TRIBECA — In this art class, more than the imagination runs wild.
New York Academy of Art’s “Man and Beast” course is bringing the natural world into the classroom, with live models that just might bite.
An alligator, a 10-year-old tortoise named Tank, two slithering pythons, frogs, lizards and a snapping turtle became muses for a class of 14 graduate art students on Tuesday at the TriBeCa academy.
“It’s the complexity, the beauty, the design of animals — the color and the variety of the natural world that makes this so exciting,” said Wade Schuman, creator and teacher of the course, now in its second year at the school. “When do you ever get to see live animals roam around a classroom? It’s certainly a unique experience.”
The cold-blooded crew for the daylong class arrived in several large plastic containers, courtesy of the New Jersey reptile rescue group Snakes-N-Scales.
“You know, more people are killed being squished by vending machines each year than eaten by alligators,” said Jack O’Donnell of the organization, reassuring students as he brought out a year-and-a-half-old alligator that hissed and squirmed in his hands. “Oh, but crocodiles, yeah, they’ll eat you.”
Students gasped, laughed and said "wow" as O’Donnell carefully lifted each creature out of its carrying case while describing, along with Schuman, some of their interesting traits.
Most of the animals were then placed in glass containers, so students could get an up-close look at the claws, scales, colors and split tongues of the models.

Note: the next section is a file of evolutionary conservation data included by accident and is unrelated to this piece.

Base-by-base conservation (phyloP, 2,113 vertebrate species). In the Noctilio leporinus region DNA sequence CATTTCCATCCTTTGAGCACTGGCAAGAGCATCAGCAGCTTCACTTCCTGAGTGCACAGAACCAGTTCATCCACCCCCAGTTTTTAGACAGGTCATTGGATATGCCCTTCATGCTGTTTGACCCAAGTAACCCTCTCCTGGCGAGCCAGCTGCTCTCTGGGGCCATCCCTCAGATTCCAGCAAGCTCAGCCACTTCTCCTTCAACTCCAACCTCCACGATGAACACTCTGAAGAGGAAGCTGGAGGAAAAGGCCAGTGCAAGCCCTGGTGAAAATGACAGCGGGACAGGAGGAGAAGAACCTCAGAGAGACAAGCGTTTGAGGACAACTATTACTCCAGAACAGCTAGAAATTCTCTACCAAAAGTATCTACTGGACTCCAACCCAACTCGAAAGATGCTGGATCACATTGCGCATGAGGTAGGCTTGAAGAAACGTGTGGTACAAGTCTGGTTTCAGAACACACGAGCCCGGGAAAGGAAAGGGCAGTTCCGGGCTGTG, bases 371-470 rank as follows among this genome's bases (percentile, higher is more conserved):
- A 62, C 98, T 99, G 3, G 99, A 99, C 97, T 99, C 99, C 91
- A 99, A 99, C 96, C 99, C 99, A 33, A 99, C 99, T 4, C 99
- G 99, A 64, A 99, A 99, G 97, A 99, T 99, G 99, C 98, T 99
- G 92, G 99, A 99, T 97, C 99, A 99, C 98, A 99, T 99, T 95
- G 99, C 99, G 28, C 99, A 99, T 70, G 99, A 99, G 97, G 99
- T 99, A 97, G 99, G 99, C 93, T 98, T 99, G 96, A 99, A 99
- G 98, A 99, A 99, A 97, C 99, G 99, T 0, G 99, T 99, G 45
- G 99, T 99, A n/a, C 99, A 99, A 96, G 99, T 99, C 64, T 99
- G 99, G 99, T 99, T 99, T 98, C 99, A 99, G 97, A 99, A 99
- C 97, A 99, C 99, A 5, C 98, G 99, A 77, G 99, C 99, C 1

Tank the tortoise, however, was allowed to slowly meander through the classroom. After a few minutes, he tuckered out, falling asleep soon after student Erinn Heilman began to sketch him.
“I chose to draw him because he looks like a landscape to me, like rock formations,” said Heilman, 38, a New York native. “All these patterns are beautiful — I’ve never seen or touched these animals up close.”
Another student, Sarah Novio, 24, chose to paint, in watercolor, the jungle carpet python, a long, thinner snake covered in yellow, black and brown hues.
“I think his colors are wonderful, and I think it’s an interesting challenge to paint something that’s moving around so much,” said Novio. “I’m an animal lover but I’ve always been afraid of snakes, so this is sort of helping me work through that fear, too.”
Novio wasn't the only student with at least a bit of a snake phobia.
“Snakes — most of them just want to get away from you,” said Schuman, as O’Donnell showed off a several-foot-long dracula python. “They’re not trying to go after you.”
“And they’re not slimy,” he added, as he encouraged students to touch the heavy reptile, covered in brownish-red and ivory scales.
“That was weird,” said Arcmanoro Niles, 24 after holding a small, skinny hognose snake that slithered through his fingers. “I’ve never touched a snake. I guess I was a little scared.”
Schuman, a faculty chairman at the Academy who says he’s always had “kind of an obsession with zoology,” said it took some time to convince the school to allow a variety of animals for the weekly course into the building, but it's now become one of the most popular classes at the school.
“We pride ourselves on teaching the natural form here,” said Schuman, an instructor for more than 20 years. “We teach anatomy, perspective — and teaching the rest of the natural world, everything that surrounds us, should be an important piece of what we do.”
Other animals on the syllabus include chickens, turkeys, goats, pigs, ponies, owls, fish and insects, and wrangling them all is sometimes a challenge, Schuman admitted.
“The other week, two turkeys got into a fight, the smell of a male goat nearly filled up the entire school...and we almost lost a chicken on Franklin Street," he said. "At least you can't say the class is dull."